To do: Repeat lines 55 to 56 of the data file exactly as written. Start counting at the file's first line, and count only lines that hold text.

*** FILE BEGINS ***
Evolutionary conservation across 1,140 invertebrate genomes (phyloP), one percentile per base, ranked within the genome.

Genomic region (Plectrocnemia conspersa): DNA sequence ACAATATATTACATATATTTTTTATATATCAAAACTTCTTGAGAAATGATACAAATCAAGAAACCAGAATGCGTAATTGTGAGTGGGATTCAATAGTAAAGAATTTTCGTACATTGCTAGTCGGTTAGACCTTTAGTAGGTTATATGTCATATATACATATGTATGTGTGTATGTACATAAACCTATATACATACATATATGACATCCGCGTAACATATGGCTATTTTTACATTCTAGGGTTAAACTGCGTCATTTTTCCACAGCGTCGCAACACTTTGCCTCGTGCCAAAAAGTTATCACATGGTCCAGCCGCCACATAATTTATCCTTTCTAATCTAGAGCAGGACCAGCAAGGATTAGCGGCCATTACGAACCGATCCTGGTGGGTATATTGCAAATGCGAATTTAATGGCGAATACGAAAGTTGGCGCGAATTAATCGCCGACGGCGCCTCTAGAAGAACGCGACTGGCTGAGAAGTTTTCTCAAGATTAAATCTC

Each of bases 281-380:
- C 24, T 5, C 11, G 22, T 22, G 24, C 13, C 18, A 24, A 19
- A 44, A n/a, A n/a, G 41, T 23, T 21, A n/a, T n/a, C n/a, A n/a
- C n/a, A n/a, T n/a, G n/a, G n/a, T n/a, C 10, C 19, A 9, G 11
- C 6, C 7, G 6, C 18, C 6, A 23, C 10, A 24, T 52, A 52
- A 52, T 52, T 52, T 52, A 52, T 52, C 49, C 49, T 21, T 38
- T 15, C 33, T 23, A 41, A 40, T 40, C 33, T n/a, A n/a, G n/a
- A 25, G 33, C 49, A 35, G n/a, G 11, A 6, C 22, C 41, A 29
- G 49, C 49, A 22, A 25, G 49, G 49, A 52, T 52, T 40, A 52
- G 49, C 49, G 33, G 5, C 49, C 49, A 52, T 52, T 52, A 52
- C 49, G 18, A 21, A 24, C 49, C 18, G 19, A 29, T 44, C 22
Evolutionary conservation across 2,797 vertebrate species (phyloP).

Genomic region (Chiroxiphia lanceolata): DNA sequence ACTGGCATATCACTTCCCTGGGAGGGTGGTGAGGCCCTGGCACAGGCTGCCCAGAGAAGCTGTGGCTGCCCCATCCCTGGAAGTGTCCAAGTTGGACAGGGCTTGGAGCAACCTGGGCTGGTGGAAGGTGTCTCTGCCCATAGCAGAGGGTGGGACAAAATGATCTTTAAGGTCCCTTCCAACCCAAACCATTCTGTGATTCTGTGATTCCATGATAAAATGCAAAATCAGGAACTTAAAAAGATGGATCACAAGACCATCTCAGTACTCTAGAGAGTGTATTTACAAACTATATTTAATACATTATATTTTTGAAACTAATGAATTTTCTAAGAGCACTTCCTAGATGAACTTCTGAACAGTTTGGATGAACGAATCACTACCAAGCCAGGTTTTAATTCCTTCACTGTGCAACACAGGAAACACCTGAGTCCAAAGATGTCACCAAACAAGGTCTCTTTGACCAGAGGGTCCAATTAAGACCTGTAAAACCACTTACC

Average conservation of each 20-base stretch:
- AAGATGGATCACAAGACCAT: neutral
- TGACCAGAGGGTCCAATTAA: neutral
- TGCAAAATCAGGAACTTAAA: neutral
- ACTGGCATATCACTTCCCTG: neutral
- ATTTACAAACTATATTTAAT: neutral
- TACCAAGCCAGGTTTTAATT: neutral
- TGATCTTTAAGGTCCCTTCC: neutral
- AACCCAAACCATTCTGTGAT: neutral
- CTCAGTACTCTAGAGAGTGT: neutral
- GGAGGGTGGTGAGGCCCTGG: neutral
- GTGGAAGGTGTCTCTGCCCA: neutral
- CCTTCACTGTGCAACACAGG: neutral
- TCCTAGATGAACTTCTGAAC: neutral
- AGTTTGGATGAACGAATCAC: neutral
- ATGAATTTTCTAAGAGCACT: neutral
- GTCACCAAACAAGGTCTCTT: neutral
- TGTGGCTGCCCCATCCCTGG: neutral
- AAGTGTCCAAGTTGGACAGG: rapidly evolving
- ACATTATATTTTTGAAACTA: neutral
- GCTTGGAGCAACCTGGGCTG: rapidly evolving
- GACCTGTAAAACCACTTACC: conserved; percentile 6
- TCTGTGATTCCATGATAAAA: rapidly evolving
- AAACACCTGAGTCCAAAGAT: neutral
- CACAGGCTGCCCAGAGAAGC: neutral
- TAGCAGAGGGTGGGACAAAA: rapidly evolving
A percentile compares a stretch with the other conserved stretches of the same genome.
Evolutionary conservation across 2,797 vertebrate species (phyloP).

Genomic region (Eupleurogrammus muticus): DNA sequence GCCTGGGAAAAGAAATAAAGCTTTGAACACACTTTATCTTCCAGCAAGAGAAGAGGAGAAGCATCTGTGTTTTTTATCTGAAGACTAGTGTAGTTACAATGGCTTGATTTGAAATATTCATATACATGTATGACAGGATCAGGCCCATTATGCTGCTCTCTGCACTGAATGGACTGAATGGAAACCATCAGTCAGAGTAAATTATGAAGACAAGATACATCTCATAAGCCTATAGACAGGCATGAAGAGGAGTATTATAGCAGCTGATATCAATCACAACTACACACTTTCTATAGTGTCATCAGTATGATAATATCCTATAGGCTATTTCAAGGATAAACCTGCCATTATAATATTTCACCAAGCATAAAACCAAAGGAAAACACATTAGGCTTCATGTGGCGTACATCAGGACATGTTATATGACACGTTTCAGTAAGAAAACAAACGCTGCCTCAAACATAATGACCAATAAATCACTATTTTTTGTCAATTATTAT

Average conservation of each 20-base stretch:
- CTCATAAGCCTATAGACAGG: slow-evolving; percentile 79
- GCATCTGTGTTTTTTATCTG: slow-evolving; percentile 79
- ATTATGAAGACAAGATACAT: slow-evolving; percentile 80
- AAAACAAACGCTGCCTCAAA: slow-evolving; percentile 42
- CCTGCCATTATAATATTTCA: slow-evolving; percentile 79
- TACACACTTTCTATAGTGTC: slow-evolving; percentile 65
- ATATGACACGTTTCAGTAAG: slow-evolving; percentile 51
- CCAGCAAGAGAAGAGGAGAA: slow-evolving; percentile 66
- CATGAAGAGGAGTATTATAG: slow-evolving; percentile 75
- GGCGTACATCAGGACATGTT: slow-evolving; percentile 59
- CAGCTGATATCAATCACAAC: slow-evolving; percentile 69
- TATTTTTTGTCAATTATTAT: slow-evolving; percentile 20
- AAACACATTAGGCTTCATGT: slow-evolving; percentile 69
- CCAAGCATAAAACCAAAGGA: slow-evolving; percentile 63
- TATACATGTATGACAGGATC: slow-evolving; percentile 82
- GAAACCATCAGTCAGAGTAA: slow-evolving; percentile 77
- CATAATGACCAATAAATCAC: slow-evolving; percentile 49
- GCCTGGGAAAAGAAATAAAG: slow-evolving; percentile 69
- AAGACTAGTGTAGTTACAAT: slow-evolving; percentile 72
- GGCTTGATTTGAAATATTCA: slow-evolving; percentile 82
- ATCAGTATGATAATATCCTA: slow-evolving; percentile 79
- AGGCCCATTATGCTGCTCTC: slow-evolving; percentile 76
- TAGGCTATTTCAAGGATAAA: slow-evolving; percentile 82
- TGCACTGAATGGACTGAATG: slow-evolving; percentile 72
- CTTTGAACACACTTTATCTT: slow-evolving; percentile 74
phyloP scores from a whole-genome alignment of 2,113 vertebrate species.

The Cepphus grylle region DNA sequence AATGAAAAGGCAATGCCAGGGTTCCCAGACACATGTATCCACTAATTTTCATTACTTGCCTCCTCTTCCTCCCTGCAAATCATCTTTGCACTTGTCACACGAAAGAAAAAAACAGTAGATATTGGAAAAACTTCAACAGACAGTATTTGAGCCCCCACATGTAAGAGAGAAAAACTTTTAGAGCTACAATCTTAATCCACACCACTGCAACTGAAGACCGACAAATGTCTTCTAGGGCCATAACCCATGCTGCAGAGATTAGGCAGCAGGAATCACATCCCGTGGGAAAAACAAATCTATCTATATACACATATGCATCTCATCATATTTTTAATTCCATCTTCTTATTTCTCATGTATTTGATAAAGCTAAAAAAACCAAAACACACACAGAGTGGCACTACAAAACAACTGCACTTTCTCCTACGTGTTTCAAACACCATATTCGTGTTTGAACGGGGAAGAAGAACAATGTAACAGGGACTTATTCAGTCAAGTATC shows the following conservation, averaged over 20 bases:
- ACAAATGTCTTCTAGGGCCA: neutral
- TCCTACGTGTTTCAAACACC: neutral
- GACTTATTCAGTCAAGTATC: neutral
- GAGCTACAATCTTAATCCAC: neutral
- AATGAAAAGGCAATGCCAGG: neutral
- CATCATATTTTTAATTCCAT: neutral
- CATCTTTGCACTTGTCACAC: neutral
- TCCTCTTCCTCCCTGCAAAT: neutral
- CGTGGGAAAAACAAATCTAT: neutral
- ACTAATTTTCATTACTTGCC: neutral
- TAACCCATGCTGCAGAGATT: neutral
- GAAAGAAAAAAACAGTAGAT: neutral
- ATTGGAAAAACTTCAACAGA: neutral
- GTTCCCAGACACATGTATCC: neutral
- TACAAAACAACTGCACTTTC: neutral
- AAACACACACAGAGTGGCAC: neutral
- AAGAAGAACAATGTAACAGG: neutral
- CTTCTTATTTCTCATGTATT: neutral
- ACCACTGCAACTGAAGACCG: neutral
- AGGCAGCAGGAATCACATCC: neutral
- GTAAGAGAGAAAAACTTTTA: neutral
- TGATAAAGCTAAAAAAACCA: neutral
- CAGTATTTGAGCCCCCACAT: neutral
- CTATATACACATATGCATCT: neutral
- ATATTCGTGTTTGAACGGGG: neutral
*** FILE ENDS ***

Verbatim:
- GGCGTACATCAGGACATGTT: slow-evolving; percentile 59
- CAGCTGATATCAATCACAAC: slow-evolving; percentile 69